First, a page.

Guide to Vinmonopolet
The sale of alcohol in Norway is tightly regulated and highly taxed. Outside of licensed cafés, restaurants and bars, alcoholic beverages above 4.7% ABV can only be sold through the government-owned liquor stores, called Vinmonopolet (“The Wine Monopoly”). If you like a drink, my #UltimateCheapskate recommendation is to bring booze from home. Alternatively you can pick some up from duty-free on your way to Norway. If you’re just looking to pick up a few beers or you love the occasional Smirnoff Ice you can do that at a supermarket within set times.
Shopping at Vinmonopolet
To buy wine, spirits, or strong beer you will need to find your closest Vinmonopolet. Stores usually close at 6 p.m. on weekdays and 3 p.m. on Saturdays, but there can be special opening hours around public holidays. If you’re planning a Sunday session make sure you stock up on Saturday as all stores are closed Sundays, as well as public holidays.
To find a store, visit the Vinmonopolet website and either search for “Oslo” or, if you’re already in town, click “Finn mitt nærmeste vinmonopol” to find the nearest one. Click on a location to see the address and opening hours. There are plenty of stores around the centre of Oslo, including in the central train station and in the basement of the Oslo City shopping mall. If I’m in the centre, I like the nice new store next to the food court in the basement of the Steen & Strøm department store.
Tip For gin drinkers: Vinmonopolet sells Fever Tree tonic water cheaper than the Meny supermarkets.
The legal drinking age in Norway is 18, but note that if you are under 20 you are limited to buying beer and wine (technically it's drinks under 22%). If you’re under 25 you should automatically present your ID at the checkout and if you look anything under 30, make sure you have it with you as you may be asked to present it.
If you are curious about how Vinmonopolet works, I’ve gone into a bit more depth below.
Why are alcohol prices so high?
Being run by the state, Vinmonopolet is very transparent regarding their pricing model. These numbers below, taken directly from their website, show where all your money goes.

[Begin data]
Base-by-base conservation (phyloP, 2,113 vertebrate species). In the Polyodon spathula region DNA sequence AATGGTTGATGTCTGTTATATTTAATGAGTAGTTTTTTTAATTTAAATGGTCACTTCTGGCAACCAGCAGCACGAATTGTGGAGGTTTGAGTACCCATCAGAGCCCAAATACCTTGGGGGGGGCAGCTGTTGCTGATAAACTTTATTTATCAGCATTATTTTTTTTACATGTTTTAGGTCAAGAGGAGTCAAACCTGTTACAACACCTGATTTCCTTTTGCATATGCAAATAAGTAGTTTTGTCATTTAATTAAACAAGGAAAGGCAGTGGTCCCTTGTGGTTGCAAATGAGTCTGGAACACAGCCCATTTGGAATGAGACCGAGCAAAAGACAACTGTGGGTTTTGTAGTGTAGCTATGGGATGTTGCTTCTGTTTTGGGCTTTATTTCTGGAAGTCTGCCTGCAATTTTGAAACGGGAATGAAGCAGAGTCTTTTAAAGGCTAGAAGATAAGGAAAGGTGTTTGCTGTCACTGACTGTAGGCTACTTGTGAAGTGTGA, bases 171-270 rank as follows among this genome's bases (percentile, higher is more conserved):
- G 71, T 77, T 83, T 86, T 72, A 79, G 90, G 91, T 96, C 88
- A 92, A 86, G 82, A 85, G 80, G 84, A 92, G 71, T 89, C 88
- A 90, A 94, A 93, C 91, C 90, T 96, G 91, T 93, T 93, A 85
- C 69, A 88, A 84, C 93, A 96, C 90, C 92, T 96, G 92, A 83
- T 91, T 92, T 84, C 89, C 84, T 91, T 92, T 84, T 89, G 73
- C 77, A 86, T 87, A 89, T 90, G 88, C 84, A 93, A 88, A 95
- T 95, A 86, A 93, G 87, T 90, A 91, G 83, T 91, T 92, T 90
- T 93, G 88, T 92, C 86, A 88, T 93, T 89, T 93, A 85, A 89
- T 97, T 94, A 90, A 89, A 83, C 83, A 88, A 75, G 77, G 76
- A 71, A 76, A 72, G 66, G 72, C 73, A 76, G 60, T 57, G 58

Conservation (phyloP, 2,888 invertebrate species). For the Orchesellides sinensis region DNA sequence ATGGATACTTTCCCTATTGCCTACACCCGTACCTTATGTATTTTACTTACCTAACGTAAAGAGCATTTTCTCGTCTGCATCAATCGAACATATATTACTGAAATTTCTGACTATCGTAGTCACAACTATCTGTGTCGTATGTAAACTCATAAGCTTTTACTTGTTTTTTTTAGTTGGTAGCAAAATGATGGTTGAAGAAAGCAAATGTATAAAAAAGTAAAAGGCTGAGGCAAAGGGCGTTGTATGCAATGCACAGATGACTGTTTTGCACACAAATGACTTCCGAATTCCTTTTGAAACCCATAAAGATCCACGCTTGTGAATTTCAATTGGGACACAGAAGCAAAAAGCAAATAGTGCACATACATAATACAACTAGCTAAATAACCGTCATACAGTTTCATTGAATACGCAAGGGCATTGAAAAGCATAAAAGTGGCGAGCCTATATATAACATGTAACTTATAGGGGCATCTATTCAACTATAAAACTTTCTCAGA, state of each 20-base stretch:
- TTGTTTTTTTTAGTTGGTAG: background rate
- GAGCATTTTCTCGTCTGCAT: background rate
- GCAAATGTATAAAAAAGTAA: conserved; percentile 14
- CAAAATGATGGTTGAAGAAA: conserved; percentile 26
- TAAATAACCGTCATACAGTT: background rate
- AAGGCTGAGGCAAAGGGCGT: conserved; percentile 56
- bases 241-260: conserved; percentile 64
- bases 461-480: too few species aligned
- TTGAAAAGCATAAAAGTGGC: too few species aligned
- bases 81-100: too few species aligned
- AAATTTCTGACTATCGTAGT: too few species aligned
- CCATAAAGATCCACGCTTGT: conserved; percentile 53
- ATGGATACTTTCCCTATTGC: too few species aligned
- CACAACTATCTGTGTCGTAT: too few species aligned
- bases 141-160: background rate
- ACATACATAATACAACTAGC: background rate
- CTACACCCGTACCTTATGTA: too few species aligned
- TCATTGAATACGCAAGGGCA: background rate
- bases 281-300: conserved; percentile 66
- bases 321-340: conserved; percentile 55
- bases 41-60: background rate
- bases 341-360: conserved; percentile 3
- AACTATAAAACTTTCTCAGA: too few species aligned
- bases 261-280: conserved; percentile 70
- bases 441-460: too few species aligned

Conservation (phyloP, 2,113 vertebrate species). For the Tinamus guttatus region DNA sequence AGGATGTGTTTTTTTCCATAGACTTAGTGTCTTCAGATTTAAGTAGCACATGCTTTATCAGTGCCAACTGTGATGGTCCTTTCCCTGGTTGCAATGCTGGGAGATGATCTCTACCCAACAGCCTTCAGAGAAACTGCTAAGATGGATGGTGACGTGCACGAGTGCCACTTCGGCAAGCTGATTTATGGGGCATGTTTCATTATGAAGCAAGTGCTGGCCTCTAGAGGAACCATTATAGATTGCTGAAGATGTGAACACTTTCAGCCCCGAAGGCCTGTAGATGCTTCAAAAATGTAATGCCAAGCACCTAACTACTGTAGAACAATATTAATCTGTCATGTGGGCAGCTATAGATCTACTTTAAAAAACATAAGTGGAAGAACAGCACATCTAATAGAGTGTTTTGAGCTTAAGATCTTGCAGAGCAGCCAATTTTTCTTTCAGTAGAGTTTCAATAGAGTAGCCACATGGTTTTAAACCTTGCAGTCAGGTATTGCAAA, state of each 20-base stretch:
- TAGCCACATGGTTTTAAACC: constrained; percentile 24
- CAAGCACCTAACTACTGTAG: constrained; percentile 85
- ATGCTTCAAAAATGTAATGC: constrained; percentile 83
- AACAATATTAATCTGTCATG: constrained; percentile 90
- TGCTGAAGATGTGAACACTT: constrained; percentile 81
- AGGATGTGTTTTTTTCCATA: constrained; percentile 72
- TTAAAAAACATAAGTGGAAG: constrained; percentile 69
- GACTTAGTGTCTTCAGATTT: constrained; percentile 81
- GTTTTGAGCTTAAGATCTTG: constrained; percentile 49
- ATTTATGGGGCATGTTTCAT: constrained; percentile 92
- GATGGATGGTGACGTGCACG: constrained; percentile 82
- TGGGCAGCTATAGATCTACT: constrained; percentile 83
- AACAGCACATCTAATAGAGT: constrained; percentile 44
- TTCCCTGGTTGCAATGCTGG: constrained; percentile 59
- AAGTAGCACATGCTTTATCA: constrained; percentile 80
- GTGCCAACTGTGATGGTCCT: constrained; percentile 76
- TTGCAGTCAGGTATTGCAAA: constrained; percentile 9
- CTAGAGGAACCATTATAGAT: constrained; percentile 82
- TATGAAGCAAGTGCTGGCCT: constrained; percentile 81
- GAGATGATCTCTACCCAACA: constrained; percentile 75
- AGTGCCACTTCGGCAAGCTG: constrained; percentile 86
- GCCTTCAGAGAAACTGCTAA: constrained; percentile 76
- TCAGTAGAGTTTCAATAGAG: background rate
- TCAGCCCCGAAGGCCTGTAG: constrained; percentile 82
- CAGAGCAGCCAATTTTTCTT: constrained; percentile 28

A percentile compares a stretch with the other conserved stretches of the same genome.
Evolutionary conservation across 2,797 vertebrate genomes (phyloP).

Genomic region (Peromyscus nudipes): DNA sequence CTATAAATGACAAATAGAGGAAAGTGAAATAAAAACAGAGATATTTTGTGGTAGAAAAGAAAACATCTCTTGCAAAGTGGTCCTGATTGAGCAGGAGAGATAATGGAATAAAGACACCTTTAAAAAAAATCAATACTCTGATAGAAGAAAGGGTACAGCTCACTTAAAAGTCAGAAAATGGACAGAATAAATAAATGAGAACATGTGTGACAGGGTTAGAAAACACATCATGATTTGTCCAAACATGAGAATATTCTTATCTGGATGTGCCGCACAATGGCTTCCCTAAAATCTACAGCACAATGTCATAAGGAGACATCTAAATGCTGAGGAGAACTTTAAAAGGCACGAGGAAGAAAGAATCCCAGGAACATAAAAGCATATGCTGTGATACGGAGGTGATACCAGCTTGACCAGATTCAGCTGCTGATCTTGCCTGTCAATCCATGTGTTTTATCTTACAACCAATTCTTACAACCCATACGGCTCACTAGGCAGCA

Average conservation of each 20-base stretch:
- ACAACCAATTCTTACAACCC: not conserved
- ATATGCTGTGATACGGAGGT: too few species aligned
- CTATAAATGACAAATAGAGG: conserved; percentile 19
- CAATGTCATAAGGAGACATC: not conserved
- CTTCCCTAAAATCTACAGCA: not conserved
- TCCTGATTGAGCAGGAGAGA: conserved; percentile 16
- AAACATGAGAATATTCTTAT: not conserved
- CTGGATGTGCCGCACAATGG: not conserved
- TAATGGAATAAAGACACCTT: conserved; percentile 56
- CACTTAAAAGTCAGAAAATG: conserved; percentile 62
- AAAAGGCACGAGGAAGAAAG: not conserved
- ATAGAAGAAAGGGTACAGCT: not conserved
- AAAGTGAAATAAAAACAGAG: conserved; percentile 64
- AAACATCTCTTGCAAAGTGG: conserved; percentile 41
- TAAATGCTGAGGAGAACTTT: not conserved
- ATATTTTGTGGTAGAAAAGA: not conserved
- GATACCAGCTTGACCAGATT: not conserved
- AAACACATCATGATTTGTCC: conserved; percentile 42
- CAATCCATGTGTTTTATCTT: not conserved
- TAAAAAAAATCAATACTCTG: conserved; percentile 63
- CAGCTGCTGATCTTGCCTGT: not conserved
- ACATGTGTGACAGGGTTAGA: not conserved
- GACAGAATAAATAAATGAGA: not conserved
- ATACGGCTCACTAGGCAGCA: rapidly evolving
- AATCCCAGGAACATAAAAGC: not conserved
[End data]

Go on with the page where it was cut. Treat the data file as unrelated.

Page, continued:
Example: A 700ml bottle of spirits, 41.5% ABV.
Retail price: 404.90 NOK
Wholesaler’s nett price: 85.55 NOK
Alcohol tax: 212.36 NOK
Sales tax: 80.98 NOK
Environment & packaging tax: 1.71 NOK
Vinmonopolet’s gross profit: 24.32 NOK
A bottle of my favourite tipple, gin, might cost just 85.55 NOK from the wholesaler but is then hit with 295.05 NOK in taxes. That is a whopping 73% of the retail price. Ouch. The wholesale cost and Vinmonopolet’s share make up the rest.
What are the downsides?
From a gin drinker’s perspective, the selection can be limited at times. You also need to remember to buy your booze inside the Vinmonopolet opening hours. As a resident you adjust to it pretty quickly, but as a tourist it can be a bit rough if you decide you want a bottle of wine at 4 p.m. on a Saturday. You’re either staying sober until Monday morning or blowing a lot of kroner out on the town.
What are the benefits?
With all liquor and wine sold from the same retailer, you can be sure that you are paying the market rate. There's no need to price compare between bottle shops here. Because all the purchasing is centralised, wine snobs can get their fancy wines much cheaper than they would in other countries.
You also get what you pay for. Because all of the products stocked by Vinmonopolet are taste-tested and approved you can generally rely on the products being of high quality. It’s nice to know that when you are spending a bit more on a bottle of wine, it’s for a better bottle of wine and not because of better marketing.
There is a good website and decent app for shopping online. If your local store doesn’t have what you want, you can order it in. They also deliver to your home.
All the staff are well-trained and educated in what they are selling. They can ably assist you to find the right bottle of booze for your needs and budget. There is also no reason for Vinmonopolet or the employees to favour a specific product based on anything but its quality, as there is no motive to make a profit or incentives from wholesalers.
To summarise, the high prices suck, but at least the quality of service is reasonably good.